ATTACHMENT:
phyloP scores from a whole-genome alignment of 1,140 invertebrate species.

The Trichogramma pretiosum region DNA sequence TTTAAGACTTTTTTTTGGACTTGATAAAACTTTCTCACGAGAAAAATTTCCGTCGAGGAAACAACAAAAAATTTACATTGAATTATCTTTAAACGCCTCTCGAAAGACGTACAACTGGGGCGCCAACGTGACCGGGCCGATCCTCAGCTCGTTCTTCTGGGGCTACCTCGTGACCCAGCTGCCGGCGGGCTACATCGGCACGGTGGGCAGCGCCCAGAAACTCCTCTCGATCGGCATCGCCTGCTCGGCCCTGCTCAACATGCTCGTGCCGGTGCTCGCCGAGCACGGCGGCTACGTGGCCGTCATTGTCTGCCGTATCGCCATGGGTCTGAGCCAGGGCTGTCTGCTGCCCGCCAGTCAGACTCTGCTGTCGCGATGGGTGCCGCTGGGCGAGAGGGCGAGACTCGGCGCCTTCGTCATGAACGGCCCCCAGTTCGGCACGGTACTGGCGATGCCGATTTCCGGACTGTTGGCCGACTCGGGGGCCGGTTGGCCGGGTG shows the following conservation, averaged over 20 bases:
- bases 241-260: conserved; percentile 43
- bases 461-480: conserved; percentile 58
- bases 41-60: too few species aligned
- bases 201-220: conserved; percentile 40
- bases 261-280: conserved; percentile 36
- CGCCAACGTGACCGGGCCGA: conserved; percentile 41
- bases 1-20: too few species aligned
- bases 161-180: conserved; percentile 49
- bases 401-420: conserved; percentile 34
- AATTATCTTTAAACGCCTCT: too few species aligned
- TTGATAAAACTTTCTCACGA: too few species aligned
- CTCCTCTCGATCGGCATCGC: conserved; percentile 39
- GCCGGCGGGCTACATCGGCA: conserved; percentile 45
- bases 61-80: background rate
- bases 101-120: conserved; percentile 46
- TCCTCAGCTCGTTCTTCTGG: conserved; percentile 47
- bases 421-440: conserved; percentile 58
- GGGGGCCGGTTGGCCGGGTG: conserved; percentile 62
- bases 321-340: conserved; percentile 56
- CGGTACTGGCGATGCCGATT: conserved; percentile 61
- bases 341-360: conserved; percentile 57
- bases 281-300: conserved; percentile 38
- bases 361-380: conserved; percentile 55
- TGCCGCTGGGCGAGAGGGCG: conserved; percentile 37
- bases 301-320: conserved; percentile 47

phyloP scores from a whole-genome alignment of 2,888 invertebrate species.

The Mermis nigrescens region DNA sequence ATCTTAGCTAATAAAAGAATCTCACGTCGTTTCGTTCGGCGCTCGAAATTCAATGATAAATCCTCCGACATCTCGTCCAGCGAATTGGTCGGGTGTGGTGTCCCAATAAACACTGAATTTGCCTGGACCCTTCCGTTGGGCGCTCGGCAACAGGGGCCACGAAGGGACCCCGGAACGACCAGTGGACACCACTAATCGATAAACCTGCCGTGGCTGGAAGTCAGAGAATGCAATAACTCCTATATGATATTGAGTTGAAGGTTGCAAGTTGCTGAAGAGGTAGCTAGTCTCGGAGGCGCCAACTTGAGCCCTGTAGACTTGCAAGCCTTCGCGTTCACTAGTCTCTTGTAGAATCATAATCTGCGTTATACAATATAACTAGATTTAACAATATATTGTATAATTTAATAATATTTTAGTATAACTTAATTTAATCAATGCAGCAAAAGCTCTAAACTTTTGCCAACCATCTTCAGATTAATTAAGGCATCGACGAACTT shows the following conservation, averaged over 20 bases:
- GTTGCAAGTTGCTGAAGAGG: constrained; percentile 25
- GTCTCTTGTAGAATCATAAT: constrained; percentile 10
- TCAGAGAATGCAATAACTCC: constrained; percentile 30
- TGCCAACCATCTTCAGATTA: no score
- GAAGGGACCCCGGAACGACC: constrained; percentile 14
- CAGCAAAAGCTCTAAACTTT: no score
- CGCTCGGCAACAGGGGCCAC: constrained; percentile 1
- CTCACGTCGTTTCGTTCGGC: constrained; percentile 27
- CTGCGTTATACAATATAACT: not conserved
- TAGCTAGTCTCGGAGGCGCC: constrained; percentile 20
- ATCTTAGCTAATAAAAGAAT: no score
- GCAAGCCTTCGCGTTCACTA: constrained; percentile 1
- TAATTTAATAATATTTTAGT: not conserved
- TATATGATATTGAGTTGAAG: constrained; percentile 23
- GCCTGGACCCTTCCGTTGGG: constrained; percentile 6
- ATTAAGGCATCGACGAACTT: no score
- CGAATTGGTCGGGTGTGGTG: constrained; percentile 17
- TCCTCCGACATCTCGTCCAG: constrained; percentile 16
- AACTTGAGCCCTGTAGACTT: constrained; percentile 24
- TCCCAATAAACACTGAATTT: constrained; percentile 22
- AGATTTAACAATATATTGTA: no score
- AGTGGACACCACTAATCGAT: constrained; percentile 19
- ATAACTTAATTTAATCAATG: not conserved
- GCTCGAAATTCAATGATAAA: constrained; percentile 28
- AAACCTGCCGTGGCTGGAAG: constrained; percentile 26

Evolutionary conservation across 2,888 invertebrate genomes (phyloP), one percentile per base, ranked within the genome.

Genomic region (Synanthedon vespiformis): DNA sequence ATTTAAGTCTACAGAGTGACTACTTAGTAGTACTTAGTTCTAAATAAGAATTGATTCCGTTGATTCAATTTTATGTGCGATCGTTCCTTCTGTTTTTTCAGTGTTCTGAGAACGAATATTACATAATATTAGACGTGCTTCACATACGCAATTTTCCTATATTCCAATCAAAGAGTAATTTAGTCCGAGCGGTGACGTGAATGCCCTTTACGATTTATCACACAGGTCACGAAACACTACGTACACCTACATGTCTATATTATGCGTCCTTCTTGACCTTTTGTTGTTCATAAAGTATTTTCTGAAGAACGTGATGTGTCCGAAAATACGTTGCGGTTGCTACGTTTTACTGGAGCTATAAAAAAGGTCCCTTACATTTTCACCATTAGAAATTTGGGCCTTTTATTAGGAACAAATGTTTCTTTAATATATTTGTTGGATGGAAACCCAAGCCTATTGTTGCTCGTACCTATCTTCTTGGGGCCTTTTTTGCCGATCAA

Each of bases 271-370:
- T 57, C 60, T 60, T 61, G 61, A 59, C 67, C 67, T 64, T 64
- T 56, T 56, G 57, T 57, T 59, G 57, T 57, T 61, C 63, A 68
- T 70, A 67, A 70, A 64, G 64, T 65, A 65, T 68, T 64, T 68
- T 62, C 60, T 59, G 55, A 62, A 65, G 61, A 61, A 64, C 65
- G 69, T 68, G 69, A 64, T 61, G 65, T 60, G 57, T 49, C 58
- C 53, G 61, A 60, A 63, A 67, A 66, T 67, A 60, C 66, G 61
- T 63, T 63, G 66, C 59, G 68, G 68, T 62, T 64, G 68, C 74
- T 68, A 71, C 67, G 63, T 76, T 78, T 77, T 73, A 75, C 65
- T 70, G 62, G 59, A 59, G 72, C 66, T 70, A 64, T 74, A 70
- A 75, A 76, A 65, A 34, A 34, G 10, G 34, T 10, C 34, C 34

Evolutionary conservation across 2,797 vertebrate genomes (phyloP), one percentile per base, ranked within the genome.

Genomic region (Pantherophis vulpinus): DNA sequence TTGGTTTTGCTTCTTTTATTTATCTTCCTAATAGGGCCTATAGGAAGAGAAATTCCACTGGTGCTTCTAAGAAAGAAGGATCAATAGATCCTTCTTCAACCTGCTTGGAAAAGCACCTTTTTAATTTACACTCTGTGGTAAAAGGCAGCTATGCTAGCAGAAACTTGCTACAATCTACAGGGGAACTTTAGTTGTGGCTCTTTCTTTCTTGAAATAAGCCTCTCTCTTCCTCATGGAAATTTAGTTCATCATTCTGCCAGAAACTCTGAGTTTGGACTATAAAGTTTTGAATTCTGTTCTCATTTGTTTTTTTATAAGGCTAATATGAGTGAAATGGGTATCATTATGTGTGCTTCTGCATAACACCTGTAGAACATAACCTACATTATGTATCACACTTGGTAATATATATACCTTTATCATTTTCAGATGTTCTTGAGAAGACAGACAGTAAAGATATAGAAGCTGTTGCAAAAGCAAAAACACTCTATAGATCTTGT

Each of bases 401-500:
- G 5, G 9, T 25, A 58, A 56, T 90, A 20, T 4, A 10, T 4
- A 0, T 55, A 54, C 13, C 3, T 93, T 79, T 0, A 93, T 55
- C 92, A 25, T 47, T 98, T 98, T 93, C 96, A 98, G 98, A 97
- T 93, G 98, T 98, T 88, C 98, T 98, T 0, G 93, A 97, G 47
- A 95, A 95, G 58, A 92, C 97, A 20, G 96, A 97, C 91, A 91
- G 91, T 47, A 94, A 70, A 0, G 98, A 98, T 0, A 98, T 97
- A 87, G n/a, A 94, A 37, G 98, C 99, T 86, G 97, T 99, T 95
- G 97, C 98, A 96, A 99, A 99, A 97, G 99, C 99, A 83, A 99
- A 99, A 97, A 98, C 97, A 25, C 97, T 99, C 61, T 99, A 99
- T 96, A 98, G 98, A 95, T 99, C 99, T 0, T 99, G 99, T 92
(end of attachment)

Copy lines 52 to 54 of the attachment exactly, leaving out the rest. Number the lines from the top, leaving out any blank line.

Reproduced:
- ATAACTTAATTTAATCAATG: not conserved
- GCTCGAAATTCAATGATAAA: constrained; percentile 28
- AAACCTGCCGTGGCTGGAAG: constrained; percentile 26